December 2, 2013
The New York Times, 12/1/2013
At a time when Latinos have surpassed whites to account for a majority of public school students in Texas, Ms. Garibay is taking an unusually direct approach to one of the most deeply entrenched challenges in education: the achievement gap in test scores and low graduation rates that are plaguing schools disproportionately populated by the children of immigrants.
By focusing her seminar on helping families and children navigate the bureaucracy of the immigration system, Ms. Garibay is hoping to help schools close their achievement gaps with others.
December 2, 2013
Los Angeles Times, 12/1/2013
Since the 1990s, after several decades of relative stasis, Mexico City’s cultural ecology has experienced an efflorescence. A cosmopolitan mix of important Mexican and expatriate artists — Britain’s Melanie Smith, Belgium’s Francis Alÿs, Mexico’s Silvia Gruner, Gabriel Orozco, Abraham Cruzvillegas, Teresa Margolles, Eduardo Abaroa and scores more — has been accompanied by significant growth in art’s essential critical, curatorial and commercial apparatus.
What was missing was a museum. A good museum functions as a permeable membrane between a rigorously involved art world and an otherwise preoccupied public. Its absence here was no small void. Now, with the opening of the Museo Jumex, that gap is poised to close. An international program in contemporary art, including a significant permanent collection and an ambitious exhibition schedule, has made an impressive debut.
November 25, 2013
The Economist, 11/23/2013
When Enrique Peña Nieto spoke at an Economist conference this month, he was reminded that this newspaper had cautiously endorsed him for president last year as the “least bad” of the candidates. The audience laughed nervously; easy-going in person, the president is rarely exposed to such public leg-pulling. But though his first year in office has had downs, it has had more ups. If he can bring home the raft of reforms that he has launched, he could transform Mexico.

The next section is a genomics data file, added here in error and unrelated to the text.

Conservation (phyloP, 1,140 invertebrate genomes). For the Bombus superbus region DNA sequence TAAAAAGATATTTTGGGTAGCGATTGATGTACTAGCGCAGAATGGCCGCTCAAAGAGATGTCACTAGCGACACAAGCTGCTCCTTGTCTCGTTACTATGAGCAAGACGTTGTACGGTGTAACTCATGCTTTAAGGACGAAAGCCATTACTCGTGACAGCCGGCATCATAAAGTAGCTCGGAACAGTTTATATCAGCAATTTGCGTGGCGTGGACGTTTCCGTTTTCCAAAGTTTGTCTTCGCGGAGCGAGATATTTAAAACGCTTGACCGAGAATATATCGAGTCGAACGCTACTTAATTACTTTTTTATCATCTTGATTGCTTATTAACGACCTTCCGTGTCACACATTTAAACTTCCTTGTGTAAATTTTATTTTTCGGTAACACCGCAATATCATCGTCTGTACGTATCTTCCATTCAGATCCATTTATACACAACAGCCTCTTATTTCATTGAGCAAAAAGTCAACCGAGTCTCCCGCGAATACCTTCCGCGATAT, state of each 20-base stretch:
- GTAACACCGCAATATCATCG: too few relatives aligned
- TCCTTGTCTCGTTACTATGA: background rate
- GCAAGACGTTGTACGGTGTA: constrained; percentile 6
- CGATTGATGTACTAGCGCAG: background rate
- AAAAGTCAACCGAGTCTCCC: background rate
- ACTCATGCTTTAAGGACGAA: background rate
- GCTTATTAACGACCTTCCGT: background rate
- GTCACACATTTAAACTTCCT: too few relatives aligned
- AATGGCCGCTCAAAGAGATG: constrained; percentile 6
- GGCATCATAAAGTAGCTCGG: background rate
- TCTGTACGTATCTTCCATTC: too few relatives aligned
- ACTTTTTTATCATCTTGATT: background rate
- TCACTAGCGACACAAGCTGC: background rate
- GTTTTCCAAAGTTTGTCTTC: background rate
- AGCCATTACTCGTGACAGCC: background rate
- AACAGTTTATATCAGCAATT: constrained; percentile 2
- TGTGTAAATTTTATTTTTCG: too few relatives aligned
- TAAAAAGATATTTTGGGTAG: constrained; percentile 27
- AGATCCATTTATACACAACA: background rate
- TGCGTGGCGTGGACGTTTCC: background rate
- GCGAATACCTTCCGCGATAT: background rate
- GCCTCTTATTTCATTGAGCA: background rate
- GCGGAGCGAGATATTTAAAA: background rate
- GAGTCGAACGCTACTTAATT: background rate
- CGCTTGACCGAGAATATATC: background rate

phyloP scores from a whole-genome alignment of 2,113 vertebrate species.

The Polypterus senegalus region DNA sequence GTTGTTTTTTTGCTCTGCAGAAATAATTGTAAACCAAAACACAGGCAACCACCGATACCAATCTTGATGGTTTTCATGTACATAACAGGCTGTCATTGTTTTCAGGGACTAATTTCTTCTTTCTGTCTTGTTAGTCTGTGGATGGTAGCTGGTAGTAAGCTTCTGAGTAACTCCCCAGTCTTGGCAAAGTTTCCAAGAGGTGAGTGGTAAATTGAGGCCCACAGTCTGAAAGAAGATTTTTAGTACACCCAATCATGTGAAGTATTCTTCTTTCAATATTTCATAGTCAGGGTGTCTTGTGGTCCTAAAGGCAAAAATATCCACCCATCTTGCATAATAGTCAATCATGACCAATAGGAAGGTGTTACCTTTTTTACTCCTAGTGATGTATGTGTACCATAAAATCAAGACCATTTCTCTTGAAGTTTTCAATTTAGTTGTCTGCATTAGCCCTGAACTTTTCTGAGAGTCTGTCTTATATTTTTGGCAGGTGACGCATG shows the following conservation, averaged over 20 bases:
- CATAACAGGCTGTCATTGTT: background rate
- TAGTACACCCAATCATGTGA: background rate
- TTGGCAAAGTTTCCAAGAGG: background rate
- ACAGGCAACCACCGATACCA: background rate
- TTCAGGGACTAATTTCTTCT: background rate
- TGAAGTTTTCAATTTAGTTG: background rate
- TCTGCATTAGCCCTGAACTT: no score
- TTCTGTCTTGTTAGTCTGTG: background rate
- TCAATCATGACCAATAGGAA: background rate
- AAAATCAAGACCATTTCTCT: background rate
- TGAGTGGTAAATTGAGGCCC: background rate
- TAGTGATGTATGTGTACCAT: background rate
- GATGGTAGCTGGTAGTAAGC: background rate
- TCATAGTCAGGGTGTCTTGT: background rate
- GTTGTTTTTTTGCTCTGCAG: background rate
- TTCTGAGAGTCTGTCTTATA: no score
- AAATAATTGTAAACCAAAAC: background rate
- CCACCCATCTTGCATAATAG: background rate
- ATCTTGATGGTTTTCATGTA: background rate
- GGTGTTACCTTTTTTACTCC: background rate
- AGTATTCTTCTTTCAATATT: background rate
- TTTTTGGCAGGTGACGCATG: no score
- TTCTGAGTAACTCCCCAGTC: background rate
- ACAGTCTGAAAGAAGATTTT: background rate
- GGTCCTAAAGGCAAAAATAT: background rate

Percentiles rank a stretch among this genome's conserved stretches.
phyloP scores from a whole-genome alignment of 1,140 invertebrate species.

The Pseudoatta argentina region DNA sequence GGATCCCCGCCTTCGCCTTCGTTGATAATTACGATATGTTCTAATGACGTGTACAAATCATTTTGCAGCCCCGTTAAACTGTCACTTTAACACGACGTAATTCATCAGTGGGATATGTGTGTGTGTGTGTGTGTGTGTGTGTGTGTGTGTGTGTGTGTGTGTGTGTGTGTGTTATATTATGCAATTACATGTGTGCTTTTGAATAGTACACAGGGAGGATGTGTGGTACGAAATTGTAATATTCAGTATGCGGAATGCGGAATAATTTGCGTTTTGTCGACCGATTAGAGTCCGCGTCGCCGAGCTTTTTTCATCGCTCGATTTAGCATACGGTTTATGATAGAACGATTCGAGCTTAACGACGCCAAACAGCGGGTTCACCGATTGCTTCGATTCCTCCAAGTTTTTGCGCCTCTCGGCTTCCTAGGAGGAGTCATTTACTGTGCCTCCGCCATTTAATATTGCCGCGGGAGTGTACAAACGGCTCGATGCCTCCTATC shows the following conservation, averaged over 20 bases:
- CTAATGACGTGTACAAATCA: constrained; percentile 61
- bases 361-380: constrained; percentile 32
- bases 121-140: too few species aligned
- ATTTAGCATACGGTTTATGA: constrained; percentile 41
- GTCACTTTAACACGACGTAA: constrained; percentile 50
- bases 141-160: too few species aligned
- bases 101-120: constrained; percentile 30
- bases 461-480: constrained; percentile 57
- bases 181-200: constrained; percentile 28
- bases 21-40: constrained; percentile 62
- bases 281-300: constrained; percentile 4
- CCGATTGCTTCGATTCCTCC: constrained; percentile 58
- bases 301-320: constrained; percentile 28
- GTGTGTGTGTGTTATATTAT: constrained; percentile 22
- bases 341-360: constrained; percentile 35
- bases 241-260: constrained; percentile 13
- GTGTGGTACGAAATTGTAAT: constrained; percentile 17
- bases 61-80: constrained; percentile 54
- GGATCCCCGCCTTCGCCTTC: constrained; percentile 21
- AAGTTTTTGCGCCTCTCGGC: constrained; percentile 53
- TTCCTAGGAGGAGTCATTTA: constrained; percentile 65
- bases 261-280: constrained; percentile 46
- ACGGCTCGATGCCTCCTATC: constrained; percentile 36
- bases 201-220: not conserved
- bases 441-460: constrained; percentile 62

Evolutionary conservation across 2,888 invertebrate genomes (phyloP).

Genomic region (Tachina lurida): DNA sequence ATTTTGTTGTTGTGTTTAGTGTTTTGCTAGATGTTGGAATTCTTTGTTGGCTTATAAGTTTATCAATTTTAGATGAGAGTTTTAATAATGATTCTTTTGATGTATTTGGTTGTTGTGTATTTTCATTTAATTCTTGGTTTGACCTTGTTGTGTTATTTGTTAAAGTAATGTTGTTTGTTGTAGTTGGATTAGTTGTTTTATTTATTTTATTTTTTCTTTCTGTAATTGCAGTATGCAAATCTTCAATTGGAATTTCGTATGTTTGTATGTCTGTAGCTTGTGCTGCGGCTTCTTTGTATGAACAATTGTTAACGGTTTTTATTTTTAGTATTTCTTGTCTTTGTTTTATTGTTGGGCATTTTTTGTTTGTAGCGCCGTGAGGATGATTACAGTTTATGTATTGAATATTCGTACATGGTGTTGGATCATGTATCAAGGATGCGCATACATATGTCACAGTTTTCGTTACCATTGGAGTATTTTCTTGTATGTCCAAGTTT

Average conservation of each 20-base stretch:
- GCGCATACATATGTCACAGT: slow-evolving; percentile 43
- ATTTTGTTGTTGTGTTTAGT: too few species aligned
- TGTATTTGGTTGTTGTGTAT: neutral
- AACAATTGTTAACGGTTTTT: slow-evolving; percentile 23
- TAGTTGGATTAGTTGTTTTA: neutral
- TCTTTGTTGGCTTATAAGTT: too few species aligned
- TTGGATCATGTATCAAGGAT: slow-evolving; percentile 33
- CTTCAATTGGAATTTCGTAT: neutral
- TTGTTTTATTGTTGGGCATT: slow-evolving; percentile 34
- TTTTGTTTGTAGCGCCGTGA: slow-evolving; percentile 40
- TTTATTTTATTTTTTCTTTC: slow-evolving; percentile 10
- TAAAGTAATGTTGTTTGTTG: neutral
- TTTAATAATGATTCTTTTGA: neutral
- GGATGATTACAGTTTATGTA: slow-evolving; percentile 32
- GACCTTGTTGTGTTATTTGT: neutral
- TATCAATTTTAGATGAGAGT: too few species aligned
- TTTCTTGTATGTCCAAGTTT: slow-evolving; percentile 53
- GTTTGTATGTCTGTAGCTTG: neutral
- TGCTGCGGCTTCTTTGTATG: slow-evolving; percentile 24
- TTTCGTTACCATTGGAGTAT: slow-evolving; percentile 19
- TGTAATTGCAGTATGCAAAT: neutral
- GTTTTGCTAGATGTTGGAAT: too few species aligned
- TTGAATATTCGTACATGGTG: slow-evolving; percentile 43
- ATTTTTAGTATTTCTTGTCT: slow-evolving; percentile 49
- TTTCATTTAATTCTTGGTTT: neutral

October 15, 2013
The Wall Street Journal, 10/13/2013
Tens of thousands of teachers are scheduled to return to school on Monday after their nearly-two-month strike shut out almost 1.3 million children in Oaxaca, setting the stage for violent clashes with parents who pledged to block their return.
During the teachers’ absence, parents, with help from teachers from a nonstriking union, opened dozens of schools in the poor southern state of Oaxaca, including one here at Mitla, a town that draws many tourists to its imposing pre-Columbian ruins.
September 23, 2013
The Washington Post, 9/23/2013
The children file into the U.S. port of entry, chatting in Spanish as they pull U.S. birth certificates covered in protective plastic from Barbie and SpongeBob backpacks. Armed U.S. border officers wave them onto American soil and the yellow buses waiting to take them to school in Luna County, N.M. This is the daily ritual of the American schoolchildren of Palomas, Mexico, a phenomenon that dates back six decades and has helped blur the international border here.
August 30, 2013
The Washington Post, 8/29/2013
The White House says Vice President Joe Biden is preparing to travel next month to Panama and Mexico, part of an effort by the Obama administration to strengthen economic ties with Latin and Central America.